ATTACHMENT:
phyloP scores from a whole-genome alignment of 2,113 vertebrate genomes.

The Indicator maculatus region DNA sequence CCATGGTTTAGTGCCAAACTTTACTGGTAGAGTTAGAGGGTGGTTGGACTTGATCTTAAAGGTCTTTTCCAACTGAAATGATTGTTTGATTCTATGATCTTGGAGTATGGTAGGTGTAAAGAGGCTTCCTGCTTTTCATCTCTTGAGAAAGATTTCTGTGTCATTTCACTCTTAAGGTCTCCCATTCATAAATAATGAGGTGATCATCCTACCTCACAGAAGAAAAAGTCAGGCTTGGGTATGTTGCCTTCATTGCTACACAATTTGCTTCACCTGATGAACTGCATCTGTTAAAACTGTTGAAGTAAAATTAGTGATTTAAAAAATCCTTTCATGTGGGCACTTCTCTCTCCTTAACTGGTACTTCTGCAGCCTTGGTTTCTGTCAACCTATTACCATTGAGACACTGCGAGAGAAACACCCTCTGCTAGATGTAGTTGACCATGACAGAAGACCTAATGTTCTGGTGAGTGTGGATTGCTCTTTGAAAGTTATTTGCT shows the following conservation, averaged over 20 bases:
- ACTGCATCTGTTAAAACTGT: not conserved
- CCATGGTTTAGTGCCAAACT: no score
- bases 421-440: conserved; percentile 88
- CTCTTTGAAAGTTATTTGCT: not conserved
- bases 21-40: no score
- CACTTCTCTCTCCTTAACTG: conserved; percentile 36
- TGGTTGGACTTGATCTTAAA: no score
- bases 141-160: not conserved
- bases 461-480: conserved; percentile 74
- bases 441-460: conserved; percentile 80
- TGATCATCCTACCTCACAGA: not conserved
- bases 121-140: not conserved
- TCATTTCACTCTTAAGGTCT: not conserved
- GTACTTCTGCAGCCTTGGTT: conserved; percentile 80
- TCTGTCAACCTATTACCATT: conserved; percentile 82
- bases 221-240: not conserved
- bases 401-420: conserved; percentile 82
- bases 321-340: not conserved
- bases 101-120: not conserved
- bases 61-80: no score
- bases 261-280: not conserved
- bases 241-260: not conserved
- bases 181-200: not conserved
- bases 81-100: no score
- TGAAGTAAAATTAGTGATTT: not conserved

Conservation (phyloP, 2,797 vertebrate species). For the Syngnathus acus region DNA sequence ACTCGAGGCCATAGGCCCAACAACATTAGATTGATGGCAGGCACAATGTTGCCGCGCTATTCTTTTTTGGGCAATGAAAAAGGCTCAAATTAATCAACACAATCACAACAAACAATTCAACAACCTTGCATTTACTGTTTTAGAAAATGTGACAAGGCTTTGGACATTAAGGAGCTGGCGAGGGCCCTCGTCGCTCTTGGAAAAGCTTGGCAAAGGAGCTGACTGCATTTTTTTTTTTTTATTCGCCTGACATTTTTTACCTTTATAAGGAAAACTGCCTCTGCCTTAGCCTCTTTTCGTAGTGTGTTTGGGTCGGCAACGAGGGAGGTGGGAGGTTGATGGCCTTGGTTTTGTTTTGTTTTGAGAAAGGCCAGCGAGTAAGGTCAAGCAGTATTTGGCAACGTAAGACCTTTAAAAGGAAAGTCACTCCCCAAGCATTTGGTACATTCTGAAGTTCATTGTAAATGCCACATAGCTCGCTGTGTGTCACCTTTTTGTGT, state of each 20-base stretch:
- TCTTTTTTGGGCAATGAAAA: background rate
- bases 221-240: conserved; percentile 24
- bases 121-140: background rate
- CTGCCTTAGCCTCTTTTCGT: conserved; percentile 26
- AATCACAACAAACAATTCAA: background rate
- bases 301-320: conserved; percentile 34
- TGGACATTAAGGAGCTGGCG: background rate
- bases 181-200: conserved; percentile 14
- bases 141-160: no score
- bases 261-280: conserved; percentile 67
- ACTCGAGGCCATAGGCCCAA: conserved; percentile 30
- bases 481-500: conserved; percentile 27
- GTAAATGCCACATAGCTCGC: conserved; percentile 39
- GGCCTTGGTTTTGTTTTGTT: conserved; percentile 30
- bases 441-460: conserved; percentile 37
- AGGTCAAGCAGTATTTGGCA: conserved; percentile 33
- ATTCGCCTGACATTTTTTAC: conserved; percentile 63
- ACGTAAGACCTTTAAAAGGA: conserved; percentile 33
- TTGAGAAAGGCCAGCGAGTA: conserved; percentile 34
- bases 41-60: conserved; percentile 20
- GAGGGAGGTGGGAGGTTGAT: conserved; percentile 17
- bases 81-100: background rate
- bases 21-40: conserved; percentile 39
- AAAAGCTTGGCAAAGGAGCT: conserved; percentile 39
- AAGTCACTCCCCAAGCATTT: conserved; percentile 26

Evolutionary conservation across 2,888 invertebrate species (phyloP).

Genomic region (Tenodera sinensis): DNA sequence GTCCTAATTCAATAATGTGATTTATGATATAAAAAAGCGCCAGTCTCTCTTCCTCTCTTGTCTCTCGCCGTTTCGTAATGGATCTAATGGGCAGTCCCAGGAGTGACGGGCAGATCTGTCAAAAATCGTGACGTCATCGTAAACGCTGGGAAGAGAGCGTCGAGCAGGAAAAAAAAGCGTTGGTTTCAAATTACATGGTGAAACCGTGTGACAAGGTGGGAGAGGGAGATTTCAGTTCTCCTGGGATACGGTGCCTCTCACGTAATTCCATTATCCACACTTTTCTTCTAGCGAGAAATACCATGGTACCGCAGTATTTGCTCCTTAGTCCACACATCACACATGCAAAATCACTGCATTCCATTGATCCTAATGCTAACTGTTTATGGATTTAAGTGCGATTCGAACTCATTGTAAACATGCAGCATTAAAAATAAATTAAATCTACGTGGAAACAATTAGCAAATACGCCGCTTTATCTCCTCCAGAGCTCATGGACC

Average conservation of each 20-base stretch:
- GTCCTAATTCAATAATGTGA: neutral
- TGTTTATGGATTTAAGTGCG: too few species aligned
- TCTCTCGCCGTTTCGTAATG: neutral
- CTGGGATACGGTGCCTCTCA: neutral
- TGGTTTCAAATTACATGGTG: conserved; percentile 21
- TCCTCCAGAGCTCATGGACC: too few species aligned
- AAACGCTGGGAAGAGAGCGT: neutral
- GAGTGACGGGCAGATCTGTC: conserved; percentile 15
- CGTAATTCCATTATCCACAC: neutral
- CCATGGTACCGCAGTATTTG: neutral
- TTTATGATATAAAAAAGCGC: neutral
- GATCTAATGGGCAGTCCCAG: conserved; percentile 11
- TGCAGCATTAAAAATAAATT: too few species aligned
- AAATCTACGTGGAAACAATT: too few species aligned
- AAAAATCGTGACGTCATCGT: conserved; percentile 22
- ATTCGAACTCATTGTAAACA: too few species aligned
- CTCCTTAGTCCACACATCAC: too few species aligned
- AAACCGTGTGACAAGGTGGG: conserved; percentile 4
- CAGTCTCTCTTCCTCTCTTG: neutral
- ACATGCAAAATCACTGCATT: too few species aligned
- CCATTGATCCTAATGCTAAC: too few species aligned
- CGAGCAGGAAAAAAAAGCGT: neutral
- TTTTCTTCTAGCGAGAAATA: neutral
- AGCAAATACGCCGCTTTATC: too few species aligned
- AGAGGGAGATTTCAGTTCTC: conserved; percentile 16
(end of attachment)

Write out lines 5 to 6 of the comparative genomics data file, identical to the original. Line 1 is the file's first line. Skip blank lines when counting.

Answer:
- bases 421-440: conserved; percentile 88
- CTCTTTGAAAGTTATTTGCT: not conserved